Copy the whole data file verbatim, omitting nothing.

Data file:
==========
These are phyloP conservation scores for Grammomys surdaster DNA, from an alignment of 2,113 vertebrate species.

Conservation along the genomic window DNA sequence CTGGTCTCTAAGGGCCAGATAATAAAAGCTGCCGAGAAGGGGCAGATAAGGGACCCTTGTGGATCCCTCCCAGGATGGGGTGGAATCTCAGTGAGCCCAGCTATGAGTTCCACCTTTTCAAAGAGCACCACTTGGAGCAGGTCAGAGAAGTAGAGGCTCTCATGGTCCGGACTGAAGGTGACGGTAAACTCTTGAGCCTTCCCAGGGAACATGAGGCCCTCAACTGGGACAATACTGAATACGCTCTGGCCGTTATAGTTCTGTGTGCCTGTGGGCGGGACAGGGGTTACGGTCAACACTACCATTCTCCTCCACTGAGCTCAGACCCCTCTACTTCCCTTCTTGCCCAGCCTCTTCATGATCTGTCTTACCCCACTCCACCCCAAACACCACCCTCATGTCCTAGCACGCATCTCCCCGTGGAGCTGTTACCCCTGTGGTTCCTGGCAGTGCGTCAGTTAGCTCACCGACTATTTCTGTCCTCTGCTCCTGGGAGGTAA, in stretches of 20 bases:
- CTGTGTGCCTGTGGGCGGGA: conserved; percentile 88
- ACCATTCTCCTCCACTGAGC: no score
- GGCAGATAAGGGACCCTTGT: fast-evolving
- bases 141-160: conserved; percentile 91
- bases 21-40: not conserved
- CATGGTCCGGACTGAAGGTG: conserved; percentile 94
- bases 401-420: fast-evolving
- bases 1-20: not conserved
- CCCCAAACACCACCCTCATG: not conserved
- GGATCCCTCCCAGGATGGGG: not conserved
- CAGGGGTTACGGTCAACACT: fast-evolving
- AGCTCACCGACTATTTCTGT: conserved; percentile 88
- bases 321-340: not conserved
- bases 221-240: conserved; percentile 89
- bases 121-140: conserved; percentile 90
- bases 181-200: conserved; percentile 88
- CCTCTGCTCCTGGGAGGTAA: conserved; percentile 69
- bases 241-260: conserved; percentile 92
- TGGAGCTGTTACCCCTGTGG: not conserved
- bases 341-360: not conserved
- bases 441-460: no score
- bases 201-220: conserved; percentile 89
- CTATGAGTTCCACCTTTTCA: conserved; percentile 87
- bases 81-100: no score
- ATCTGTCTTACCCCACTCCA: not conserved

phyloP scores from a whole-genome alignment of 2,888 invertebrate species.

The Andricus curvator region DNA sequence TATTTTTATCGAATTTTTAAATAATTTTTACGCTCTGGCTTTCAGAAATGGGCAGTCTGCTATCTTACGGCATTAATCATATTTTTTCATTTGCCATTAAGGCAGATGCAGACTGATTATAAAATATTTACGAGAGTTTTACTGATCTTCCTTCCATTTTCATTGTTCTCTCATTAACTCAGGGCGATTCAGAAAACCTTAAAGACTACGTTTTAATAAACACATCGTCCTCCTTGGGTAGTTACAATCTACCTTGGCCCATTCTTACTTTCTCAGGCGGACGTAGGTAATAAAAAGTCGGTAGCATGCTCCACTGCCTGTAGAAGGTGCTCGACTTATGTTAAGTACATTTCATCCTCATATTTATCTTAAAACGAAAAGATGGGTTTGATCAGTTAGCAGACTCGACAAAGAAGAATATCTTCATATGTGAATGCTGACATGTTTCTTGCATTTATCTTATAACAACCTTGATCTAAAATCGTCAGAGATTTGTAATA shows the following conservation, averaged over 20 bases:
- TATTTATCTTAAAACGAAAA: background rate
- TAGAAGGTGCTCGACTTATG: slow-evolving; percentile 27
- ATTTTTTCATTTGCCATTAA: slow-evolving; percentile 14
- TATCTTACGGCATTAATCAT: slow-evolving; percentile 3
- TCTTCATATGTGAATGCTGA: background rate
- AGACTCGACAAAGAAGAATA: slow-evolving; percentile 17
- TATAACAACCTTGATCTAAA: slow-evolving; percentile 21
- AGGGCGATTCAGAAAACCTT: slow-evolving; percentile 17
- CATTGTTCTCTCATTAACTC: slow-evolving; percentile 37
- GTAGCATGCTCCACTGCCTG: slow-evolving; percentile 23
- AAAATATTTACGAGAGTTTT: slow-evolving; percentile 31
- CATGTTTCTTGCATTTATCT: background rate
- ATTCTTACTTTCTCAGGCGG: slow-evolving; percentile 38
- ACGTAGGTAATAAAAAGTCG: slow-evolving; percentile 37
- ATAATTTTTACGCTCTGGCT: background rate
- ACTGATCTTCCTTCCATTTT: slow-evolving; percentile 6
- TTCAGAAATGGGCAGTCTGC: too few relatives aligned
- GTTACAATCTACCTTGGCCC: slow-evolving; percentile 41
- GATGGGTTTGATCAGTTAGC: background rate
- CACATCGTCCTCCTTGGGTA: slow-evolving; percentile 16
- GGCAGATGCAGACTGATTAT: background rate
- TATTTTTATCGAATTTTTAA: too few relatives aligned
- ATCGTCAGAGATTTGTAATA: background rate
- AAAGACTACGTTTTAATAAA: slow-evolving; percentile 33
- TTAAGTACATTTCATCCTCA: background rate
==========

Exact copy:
These are phyloP conservation scores for Grammomys surdaster DNA, from an alignment of 2,113 vertebrate species.

Conservation along the genomic window DNA sequence CTGGTCTCTAAGGGCCAGATAATAAAAGCTGCCGAGAAGGGGCAGATAAGGGACCCTTGTGGATCCCTCCCAGGATGGGGTGGAATCTCAGTGAGCCCAGCTATGAGTTCCACCTTTTCAAAGAGCACCACTTGGAGCAGGTCAGAGAAGTAGAGGCTCTCATGGTCCGGACTGAAGGTGACGGTAAACTCTTGAGCCTTCCCAGGGAACATGAGGCCCTCAACTGGGACAATACTGAATACGCTCTGGCCGTTATAGTTCTGTGTGCCTGTGGGCGGGACAGGGGTTACGGTCAACACTACCATTCTCCTCCACTGAGCTCAGACCCCTCTACTTCCCTTCTTGCCCAGCCTCTTCATGATCTGTCTTACCCCACTCCACCCCAAACACCACCCTCATGTCCTAGCACGCATCTCCCCGTGGAGCTGTTACCCCTGTGGTTCCTGGCAGTGCGTCAGTTAGCTCACCGACTATTTCTGTCCTCTGCTCCTGGGAGGTAA, in stretches of 20 bases:
- CTGTGTGCCTGTGGGCGGGA: conserved; percentile 88
- ACCATTCTCCTCCACTGAGC: no score
- GGCAGATAAGGGACCCTTGT: fast-evolving
- bases 141-160: conserved; percentile 91
- bases 21-40: not conserved
- CATGGTCCGGACTGAAGGTG: conserved; percentile 94
- bases 401-420: fast-evolving
- bases 1-20: not conserved
- CCCCAAACACCACCCTCATG: not conserved
- GGATCCCTCCCAGGATGGGG: not conserved
- CAGGGGTTACGGTCAACACT: fast-evolving
- AGCTCACCGACTATTTCTGT: conserved; percentile 88
- bases 321-340: not conserved
- bases 221-240: conserved; percentile 89
- bases 121-140: conserved; percentile 90
- bases 181-200: conserved; percentile 88
- CCTCTGCTCCTGGGAGGTAA: conserved; percentile 69
- bases 241-260: conserved; percentile 92
- TGGAGCTGTTACCCCTGTGG: not conserved
- bases 341-360: not conserved
- bases 441-460: no score
- bases 201-220: conserved; percentile 89
- CTATGAGTTCCACCTTTTCA: conserved; percentile 87
- bases 81-100: no score
- ATCTGTCTTACCCCACTCCA: not conserved

phyloP scores from a whole-genome alignment of 2,888 invertebrate species.

The Andricus curvator region DNA sequence TATTTTTATCGAATTTTTAAATAATTTTTACGCTCTGGCTTTCAGAAATGGGCAGTCTGCTATCTTACGGCATTAATCATATTTTTTCATTTGCCATTAAGGCAGATGCAGACTGATTATAAAATATTTACGAGAGTTTTACTGATCTTCCTTCCATTTTCATTGTTCTCTCATTAACTCAGGGCGATTCAGAAAACCTTAAAGACTACGTTTTAATAAACACATCGTCCTCCTTGGGTAGTTACAATCTACCTTGGCCCATTCTTACTTTCTCAGGCGGACGTAGGTAATAAAAAGTCGGTAGCATGCTCCACTGCCTGTAGAAGGTGCTCGACTTATGTTAAGTACATTTCATCCTCATATTTATCTTAAAACGAAAAGATGGGTTTGATCAGTTAGCAGACTCGACAAAGAAGAATATCTTCATATGTGAATGCTGACATGTTTCTTGCATTTATCTTATAACAACCTTGATCTAAAATCGTCAGAGATTTGTAATA shows the following conservation, averaged over 20 bases:
- TATTTATCTTAAAACGAAAA: background rate
- TAGAAGGTGCTCGACTTATG: slow-evolving; percentile 27
- ATTTTTTCATTTGCCATTAA: slow-evolving; percentile 14
- TATCTTACGGCATTAATCAT: slow-evolving; percentile 3
- TCTTCATATGTGAATGCTGA: background rate
- AGACTCGACAAAGAAGAATA: slow-evolving; percentile 17
- TATAACAACCTTGATCTAAA: slow-evolving; percentile 21
- AGGGCGATTCAGAAAACCTT: slow-evolving; percentile 17
- CATTGTTCTCTCATTAACTC: slow-evolving; percentile 37
- GTAGCATGCTCCACTGCCTG: slow-evolving; percentile 23
- AAAATATTTACGAGAGTTTT: slow-evolving; percentile 31
- CATGTTTCTTGCATTTATCT: background rate
- ATTCTTACTTTCTCAGGCGG: slow-evolving; percentile 38
- ACGTAGGTAATAAAAAGTCG: slow-evolving; percentile 37
- ATAATTTTTACGCTCTGGCT: background rate
- ACTGATCTTCCTTCCATTTT: slow-evolving; percentile 6
- TTCAGAAATGGGCAGTCTGC: too few relatives aligned
- GTTACAATCTACCTTGGCCC: slow-evolving; percentile 41
- GATGGGTTTGATCAGTTAGC: background rate
- CACATCGTCCTCCTTGGGTA: slow-evolving; percentile 16
- GGCAGATGCAGACTGATTAT: background rate
- TATTTTTATCGAATTTTTAA: too few relatives aligned
- ATCGTCAGAGATTTGTAATA: background rate
- AAAGACTACGTTTTAATAAA: slow-evolving; percentile 33
- TTAAGTACATTTCATCCTCA: background rate